The FCBD “Spider-Man” was fascinating to me from a marketing perspective. The feature story is a light, breezy, fun comic with witty dialogue and just gorgeous art — a book I’d have no reservations whatsoever about giving to a kid — a book that requires virtually no pre-existing knowledge of the character and his continuity to read and enjoy. It’s great.

…And it’s immediately followed by a five-page preview of the upcoming “Amazing” arc, said preview being:

1. Virtually incomprehensible to a new reader (Why is Spider-Man fighting Iron Man? How did Spider-Man betray the government? …Who the hell is Iron Man, again?)

2. Horrendously badly written (“Yeah? So who’s the bigger fool…me, or the guy who’s pointing a repulsor glove at me that’s too overheated from breaking our fall to work?” I mean, holy fucking shit. This is the work of someone who once made huge sums of money writing words that were intended to be spoken aloud?)

3. Pretty poorly drawn, too (Never mind the snarky net cliche about which artists have never seen an actual naked woman in the flesh; looking at his Peter Parker, I am not so sure Joe Quesada has ever seen a real-life human face)

4. Generally not a real enticement for anyone who isn’t already invested in the book to start reading. Trumpeting that this is the end of a six-year run is probably not gonna reel in anybody new. (Now, if this were the beginning of a new run…)

Basically, what the book said to me was, “Wow! Wouldn’t be awesome if Spider-Man comics were like THIS?! Well…they’re not, so let’s just forget about it…”

Having said that, there is a third group in Sleeper’s two-party model; I know there are people that are making the speciality shop system work. They are just few and far between.

Yeah, exactly. Having had experience of several here in my native Toronto (I was looking for an obscure TV tie-in) I would agree completely that it’s not actually the comics that are the problem, but their setting.

I can absolutely attest that there is the odd comic shop out there that’s well-cared for, visually interesting to browse, and/or run by people whose enthusiasm is purely charming and hence infectious to a newbie.

The majority, however…I dunno, I’m standing in a grubby hole-in-the-wall being treated by the grubbier staff as though I’m not cool enough to join the clique. Now, I try not to be judgemental, but come on; this is like the world’s least fun exciting experience ever.

Basically, what the book said to me was, “Wow! Wouldn’t be awesome if Spider-Man comics were like THIS?! Well…they’re not, so let’s just forget about it…”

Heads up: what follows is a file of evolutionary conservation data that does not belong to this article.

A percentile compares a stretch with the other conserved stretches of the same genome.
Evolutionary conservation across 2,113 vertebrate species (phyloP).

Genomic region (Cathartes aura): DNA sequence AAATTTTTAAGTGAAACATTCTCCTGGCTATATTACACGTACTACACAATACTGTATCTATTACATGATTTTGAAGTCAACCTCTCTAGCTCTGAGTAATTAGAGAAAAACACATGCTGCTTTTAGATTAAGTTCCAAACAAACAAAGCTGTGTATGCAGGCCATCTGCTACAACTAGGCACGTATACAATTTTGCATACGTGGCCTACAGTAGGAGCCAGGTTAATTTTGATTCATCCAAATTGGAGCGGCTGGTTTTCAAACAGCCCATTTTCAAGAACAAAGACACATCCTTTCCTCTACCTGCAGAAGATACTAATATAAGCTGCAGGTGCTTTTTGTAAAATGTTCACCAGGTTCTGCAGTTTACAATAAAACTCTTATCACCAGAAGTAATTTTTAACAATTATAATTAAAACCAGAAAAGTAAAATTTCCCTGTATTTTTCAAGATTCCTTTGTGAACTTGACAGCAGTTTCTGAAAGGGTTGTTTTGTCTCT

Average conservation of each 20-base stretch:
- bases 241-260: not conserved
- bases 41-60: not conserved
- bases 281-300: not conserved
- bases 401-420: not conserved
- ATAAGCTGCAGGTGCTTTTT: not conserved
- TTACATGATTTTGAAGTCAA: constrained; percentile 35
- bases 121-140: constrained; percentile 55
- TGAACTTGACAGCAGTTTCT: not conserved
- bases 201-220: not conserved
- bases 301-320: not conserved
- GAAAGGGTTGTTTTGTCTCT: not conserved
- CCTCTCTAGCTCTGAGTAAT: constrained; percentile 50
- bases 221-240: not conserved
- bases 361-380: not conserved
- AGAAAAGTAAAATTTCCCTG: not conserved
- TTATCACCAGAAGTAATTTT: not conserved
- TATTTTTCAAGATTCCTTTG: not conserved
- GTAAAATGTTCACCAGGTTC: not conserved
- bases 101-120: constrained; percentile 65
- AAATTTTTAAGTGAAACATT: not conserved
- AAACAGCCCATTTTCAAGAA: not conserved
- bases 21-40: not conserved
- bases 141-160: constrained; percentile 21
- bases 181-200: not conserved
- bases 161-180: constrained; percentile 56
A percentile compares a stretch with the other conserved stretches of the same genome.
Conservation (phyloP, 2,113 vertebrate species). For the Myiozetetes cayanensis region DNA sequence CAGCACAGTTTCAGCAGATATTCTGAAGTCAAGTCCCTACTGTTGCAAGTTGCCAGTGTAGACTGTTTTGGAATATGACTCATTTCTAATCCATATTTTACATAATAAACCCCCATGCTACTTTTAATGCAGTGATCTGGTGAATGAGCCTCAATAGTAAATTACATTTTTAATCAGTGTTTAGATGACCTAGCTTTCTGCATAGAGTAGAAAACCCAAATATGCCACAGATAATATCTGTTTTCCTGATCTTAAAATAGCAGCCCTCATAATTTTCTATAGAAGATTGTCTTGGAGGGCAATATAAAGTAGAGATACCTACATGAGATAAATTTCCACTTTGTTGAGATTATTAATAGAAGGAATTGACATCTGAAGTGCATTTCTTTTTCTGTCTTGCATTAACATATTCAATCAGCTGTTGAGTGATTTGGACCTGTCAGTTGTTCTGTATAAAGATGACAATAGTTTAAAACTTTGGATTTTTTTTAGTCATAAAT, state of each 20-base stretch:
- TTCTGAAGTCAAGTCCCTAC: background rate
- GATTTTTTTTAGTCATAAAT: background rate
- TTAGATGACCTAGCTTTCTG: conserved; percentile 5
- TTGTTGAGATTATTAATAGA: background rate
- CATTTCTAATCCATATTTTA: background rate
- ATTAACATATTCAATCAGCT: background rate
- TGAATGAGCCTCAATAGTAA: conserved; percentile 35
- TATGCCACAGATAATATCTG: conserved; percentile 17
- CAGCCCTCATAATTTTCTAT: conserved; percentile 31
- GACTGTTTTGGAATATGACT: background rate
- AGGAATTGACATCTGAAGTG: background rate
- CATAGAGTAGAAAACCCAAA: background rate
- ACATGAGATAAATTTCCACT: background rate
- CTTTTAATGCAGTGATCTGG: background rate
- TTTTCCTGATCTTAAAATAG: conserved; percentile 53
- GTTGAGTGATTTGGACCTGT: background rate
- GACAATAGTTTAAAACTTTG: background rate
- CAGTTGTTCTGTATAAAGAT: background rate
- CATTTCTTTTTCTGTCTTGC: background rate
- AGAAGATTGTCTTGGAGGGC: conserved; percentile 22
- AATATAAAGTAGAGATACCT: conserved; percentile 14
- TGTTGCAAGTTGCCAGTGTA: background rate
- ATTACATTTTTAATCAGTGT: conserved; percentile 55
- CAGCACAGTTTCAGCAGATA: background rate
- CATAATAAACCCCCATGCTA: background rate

Yeah. I’m not sure if it’s the darkness of modern comics that’s a turn-off, or even – barring the extreme – the gore; neither seem to have hurt the Batman or Spider-Man film franchises any. Nor, for that matter, has the complexity. As far as I can tell it’s the sense of the *importance* of it all that’s weighing traditional comics down.

The average casual fan (hell, the average human being) just hasn’t been trained to expect Portentous Events of Great Significance from people calling themselves Mister Fantastic. All we want is…fun. Or beauty, or cleverness, or what-have-you. Escapism, basically.

you know what i think is equally as useless as FCBD, comic conventions. they only cater to the fans, so what is the point?

will that be your next post? i mean seriously. i went to forbidden planet in manhattan for free comic book day, as it is right across the street from the theater i saw spiderman 3 in. not my regular shop by any means, but it was bustling. and you know what there were kids there. lots of them. and there was a long line of people getting free books. and the kids were all clamering for archie books. yeah, it shocked the hell out of me. archie???

but that is what they wanted. i talked to the girl, somewhere between 9 – 11) in front of me a bit. she was in no position to buy comics on a regular basis. but she told me that she gets them from the library all the time.

and you know what, that is it. while FCBD might be mainly pandering to the loyal fans, it is a day others, like the girl in front of me, can see books that she wants to get from the library. and right then the day has potential to really be a boon for the industry, if not the shops directly. but any time more comics are bought, be it by individuals or institutions, then the industry will continue. and grow.

i think the price of comics today is a far larger deterrent to keeping kids away from comics than anything else. that and i no longer can ride my bike down to the corner store (7-11 and stop & go were where i cultivated my love for comics two+ decades ago) and plunk my nickels and dimes down and walk out with an issue or two.